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Could Amazon take down FedEx?

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amazon fedex The battle lines are being drawn in the logistics industry as e-commerce giant Amazon (Amazon Stock Quote, Chart, News NASDAQ:AMZN) looks to expand its own shipping and delivery network, seemingly leaving shipping stalwarts FedEx and UPS left wondering when the other shoe will drop.

Can Amazon muscle its way into yet another industry and take out a name like FedEx? Not likely, says David Baskin, president of Baskin Wealth Management, but you never know.

“[FedEx’s] stock went down when Amazon announced that it was getting into the business of delivering its own packages rather than relying on FedEx, UPS and the US Post Office which heretofore had done pretty much 100 per cent of its deliveries,” said Baskin, speaking to BNN Bloomberg Friday.

“Who can say if Amazon decides to throw $50 or $100 billion at package delivery if it can’t just put everybody out of business as it has with so many retail stores? That’s what makes people nervous,” he said.

In June and then again in August, FedEx made announcements that it would end first its air services contract with Amazon and then its ground-shipping contract, with the general assessment now being that FedEx was loathe to be doing business with a company that was increasingly becoming a competitor.

While only a little over one per cent of FedEx’s business had been with Amazon (which has historically relied more heavily on UPS and the US Postal Service in the United States), Amazon’s recent moves to up its shipping capabilities has been pegged as cause for concern for FedEx. Earlier this year, for instance, Amazon announced that it will be expanding its fleet of cargo planes to 70 by the year 2021 and is currently building a huge cargo hub at the Cincinnati/Northern Kentucky International Airport.

 

“Who can say if Amazon decides to throw $50 or $100 billion at package delivery if it can’t just put everybody out of business as it has with so many retail stores? That’s what makes people nervous…”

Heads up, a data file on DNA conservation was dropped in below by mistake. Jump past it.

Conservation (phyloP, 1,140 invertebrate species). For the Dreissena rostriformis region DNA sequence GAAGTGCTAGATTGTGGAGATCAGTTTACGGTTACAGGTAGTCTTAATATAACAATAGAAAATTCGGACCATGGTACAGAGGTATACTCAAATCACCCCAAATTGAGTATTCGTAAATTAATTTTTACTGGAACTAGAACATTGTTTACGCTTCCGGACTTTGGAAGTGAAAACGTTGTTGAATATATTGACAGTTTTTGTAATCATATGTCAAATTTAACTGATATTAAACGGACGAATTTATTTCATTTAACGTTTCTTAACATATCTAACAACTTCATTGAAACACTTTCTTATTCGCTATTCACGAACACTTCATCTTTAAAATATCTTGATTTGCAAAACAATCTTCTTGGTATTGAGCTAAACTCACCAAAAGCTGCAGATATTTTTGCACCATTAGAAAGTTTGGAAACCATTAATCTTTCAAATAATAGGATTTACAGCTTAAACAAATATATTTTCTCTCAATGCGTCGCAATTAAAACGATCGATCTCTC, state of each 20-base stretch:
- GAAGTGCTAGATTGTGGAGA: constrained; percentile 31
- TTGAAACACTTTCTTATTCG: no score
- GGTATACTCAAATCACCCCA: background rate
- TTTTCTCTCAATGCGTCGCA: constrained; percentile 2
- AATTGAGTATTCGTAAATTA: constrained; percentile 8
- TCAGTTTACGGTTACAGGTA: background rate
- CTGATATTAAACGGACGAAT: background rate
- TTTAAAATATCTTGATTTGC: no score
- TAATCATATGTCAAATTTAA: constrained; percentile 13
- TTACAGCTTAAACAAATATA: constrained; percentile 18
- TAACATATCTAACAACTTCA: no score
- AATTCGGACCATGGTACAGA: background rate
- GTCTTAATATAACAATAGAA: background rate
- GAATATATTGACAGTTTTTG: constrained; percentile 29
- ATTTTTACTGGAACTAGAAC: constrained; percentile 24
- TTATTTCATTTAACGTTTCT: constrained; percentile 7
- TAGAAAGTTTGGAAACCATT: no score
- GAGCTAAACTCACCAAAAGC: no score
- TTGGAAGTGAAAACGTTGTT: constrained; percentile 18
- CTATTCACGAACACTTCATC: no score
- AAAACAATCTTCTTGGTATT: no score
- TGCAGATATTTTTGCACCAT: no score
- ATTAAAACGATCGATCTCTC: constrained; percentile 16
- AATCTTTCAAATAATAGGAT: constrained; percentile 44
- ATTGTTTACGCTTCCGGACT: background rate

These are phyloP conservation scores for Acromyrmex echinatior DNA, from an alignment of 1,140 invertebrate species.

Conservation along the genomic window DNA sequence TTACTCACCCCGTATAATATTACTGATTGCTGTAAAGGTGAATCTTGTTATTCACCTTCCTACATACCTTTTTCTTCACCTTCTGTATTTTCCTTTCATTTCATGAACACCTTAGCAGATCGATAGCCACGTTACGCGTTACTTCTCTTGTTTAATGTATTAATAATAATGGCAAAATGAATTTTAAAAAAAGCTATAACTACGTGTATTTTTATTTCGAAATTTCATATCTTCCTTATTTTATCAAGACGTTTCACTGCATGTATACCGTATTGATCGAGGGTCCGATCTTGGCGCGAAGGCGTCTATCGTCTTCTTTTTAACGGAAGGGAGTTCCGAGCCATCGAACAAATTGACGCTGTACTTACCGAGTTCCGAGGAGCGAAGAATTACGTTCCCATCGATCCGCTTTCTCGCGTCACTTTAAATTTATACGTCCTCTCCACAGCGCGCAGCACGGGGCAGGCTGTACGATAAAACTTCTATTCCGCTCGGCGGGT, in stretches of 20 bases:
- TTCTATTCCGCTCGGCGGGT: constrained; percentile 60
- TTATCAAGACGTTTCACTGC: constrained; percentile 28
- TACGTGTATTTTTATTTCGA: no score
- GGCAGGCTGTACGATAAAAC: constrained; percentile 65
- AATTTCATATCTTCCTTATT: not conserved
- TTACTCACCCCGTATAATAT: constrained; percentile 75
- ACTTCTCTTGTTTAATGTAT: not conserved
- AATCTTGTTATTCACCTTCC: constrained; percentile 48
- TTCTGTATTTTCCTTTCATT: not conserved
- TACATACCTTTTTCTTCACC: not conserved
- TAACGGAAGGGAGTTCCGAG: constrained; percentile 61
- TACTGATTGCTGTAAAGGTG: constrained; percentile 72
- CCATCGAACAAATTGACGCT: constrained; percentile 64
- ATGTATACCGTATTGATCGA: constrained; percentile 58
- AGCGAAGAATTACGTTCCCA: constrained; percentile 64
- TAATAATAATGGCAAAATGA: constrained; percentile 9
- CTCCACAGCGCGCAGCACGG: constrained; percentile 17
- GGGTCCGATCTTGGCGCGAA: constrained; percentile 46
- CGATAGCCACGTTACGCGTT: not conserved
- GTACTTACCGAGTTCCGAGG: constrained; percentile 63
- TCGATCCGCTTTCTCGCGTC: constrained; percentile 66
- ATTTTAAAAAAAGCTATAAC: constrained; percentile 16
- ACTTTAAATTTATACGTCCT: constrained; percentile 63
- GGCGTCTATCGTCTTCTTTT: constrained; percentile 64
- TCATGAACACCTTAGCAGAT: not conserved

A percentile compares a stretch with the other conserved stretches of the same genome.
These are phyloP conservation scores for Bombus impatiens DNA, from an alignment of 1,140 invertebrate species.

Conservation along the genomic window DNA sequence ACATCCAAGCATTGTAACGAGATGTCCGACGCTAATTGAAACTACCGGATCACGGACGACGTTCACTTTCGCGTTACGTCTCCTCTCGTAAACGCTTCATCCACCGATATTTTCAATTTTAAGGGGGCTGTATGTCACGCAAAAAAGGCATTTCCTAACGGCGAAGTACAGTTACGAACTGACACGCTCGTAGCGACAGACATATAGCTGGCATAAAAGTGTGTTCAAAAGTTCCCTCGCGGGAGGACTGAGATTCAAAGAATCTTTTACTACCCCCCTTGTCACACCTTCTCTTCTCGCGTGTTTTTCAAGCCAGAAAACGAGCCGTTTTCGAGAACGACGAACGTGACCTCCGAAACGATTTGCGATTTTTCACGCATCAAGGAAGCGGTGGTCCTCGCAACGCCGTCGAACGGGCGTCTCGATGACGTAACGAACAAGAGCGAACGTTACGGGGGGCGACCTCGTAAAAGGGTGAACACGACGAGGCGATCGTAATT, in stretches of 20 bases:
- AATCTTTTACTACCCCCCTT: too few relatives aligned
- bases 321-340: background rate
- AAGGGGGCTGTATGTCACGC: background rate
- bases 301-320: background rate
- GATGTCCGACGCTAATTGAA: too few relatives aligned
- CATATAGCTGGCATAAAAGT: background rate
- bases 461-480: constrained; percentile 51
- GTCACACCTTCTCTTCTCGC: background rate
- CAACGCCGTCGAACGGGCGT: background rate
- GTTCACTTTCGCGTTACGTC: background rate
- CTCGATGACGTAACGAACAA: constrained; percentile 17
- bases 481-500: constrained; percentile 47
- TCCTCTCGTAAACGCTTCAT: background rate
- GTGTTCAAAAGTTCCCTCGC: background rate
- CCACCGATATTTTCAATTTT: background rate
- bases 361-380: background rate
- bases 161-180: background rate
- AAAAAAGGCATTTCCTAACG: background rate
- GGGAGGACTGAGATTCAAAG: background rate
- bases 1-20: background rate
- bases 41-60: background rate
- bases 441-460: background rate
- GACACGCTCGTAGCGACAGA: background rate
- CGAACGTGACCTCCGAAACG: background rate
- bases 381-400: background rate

For its part, FedEx has been facing headwinds on a number of fronts, with the results showing in its quarterly earnings, which have developed a habit of missing analysts’ estimates.

“Our performance continues to be negatively impacted by a weakening global macro environment driven by increasing trade tensions and policy uncertainty,” said CEO Frederick Smith in a press release for FedEx’s fiscal first quarter, delivered on September 17.

“Despite these challenges, we are positioning FedEx to leverage future growth opportunities as we continue the integration of TNT Express, enhance FedEx Ground residential delivery capabilities and modernize the FedEx Express air fleet and hub operations,” Smith said.

FedEx’s fiscal Q1 ended August 31 featured adjusted earnings of $3.05 per share, lower than the consensus expectation of $3.15 per share, on revenue of $17.05 billion, also lower than the expected $17.06 billion. (All figures in US dollars.)

FedEx’s share price has been on a dismal path over the past two years, having now dropped 43 per cent since January 2018.

Baskin says FedEx is still solid, although there are definite red flags.

“First of all, Fred Smith is not getting any younger and FedEx has tremendous fixed costs,” Baskin said. “It has an air fleet I think bigger than any US airline. It’s got depots all over the world, it’s got trucks, it’s got this tremendous infrastructure of fixed costs. And if you get an economic slowdown, those fixed costs don’t go away.”

“I don’t think that FedEx is going out of business. I think that it’s a tremendous company and it’s got a huge moat around it, along with UPS. But much depends on Amazon right now and it’s unpredictable. I’m not sure I’d jump in and buy the stock right now. I don’t like the big fixed costs, I don’t like where we are in the business cycle and I don’t like the noise coming out of Amazon,” he said.

Disclosure: Cantech’s Nick Waddell owns shares of Amazon

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About The Author /

Jayson is a writer, researcher and educator with a PhD in political philosophy from the University of Ottawa. His interests range from bioethics and innovations in the health sciences to governance, social justice and the history of ideas.

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